Kishan Patel standing in front of UTC’s library.

Kishan Patel

Major: Computer Science
Graduating: Spring 2022
Hometown: Ahmedabad, India

Kishan Patel is a 20-year-old computer science sophomore from Ahmedabad, India, with a strong business sense and corporate ambitions. The University of Tennessee at Chattanooga has been the launching pad for his goals.

Patel’s dream from his early teens was always to attend UTC. His family moved to America in 2013 from India and he attended high school in New York for three years before his family moved to the Chattanooga area.

He plans to work for one of the “FANG,” techie talk for “Facebook, Amazon, Netflix or Google.” That could sound ambitious but he knows he’ll get there. “Susan Desmond said, ‘If you get a chance, change the world! Go big!’” Patel says. “So, here’s me working toward my dreams to change the world and inspire the next generation.”

His time at UTC has pushed him to do more than just study for tests, he says. “UTC encourages students to be proactive in their education and take care of themselves.”

He has always enjoyed computer programming, and his favorite experience at UTC is a computer science course with a focus on the Java programming language. “I’ve always loved programming,” he says. “I’m able to learn new concepts and develop the right mindset to move forward.”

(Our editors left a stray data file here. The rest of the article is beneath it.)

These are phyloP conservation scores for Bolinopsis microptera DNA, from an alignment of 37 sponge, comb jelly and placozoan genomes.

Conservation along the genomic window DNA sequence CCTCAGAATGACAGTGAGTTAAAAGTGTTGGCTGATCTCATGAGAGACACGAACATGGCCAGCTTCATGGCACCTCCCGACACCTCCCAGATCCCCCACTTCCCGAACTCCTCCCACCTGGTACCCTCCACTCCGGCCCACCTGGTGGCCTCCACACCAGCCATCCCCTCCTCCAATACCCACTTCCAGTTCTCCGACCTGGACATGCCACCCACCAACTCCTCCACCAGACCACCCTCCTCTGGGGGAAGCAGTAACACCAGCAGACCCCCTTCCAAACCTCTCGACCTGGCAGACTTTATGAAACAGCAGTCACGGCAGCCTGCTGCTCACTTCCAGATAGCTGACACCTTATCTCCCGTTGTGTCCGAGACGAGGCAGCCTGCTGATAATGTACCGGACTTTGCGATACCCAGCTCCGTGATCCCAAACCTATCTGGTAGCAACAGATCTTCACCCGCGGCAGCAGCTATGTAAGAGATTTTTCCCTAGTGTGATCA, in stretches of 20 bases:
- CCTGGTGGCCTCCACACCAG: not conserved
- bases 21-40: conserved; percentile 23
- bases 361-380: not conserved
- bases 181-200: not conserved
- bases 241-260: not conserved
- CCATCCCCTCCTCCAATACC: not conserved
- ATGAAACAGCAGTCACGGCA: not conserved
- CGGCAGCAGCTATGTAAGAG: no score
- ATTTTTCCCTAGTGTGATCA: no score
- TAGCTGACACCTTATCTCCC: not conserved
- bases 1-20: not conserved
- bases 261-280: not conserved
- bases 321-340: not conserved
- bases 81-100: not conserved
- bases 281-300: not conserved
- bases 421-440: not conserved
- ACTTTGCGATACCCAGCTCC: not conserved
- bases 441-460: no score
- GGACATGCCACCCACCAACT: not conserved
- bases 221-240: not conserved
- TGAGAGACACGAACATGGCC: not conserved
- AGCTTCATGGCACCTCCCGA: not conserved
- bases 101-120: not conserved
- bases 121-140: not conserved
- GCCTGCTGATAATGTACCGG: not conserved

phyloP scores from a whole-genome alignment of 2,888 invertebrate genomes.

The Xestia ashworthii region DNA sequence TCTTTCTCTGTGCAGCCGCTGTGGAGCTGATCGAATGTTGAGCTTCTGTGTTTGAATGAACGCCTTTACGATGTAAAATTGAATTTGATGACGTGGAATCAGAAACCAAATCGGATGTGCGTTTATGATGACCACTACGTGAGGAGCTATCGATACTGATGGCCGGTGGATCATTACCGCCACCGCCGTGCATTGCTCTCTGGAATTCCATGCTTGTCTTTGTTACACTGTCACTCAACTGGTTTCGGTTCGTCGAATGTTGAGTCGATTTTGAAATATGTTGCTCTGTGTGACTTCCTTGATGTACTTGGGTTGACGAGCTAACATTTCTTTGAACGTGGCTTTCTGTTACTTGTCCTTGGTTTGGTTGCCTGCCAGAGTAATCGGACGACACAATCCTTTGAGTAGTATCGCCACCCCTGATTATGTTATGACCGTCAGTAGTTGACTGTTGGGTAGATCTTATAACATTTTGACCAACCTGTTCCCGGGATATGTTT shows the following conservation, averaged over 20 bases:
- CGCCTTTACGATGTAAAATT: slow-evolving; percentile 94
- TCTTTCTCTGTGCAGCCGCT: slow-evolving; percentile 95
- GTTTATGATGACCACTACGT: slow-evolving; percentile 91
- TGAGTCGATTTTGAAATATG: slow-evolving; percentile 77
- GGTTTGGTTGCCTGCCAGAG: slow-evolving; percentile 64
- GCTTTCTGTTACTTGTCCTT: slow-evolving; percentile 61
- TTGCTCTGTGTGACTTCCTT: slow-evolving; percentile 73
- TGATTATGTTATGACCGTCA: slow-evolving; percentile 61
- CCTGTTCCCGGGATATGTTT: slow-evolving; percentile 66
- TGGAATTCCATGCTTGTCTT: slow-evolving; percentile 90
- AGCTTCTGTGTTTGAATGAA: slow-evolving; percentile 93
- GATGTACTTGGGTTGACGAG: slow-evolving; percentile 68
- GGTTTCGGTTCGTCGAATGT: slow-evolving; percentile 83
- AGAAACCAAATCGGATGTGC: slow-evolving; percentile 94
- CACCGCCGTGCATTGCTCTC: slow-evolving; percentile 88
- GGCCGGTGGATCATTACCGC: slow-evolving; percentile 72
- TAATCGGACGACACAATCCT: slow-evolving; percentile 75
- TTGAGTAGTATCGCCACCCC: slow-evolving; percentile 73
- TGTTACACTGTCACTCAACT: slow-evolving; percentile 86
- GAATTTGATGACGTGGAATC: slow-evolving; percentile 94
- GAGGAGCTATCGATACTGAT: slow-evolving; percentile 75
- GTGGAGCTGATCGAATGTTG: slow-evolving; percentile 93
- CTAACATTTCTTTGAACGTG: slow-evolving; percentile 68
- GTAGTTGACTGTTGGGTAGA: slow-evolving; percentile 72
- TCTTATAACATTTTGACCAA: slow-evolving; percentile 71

Patel’s activities on campus include being a part of the computer-hacking club, MocSec Cyber Defense. And he’s currently working on the web upgrades in UTC’s Office of Communications and Marketing with its Drupal project that allows UTC to have the latest web tech and greater control over its online presence.  

Even though Patel has professional goals for himself, that doesn’t discount his other interests. He enjoys outdoor recreation and Chattanooga has plenty to keep him busy. I really like hiking and outdoors and there’s no better place than Lookout Mountain,” he says.

Kishan Patel pictured left with friends and family in traditional Indian attire to celebrate Navaratri, a nine-day celebration of the traditional Indian new year.

Although he enjoys living in the mountains, there are times when he still misses India. The change in cultures definitely brought a bit of shock, but Patel doesn’t let it faze him. When asked what’s the toughest part about living in America he replies, “Nothing… I had support (from family and friends) so it wasn’t hard.

Patel comes from a traditional Hindu family. They celebrate Navaratri, which spans nine days to honor the changing of seasons at the end of September, and Diwali, a celebration of their traditional new year at the end of October. His family has been able to take their culture and traditions with them to Southeast Tennessee. Their local town has celebrations for other Indians living in their area, which helps build their connections and sense of community with one another, which Patel says is important to him.

He has one piece of advice to incoming freshman: “Get into habits of figuring out stuff by yourself instead of depending on others.”

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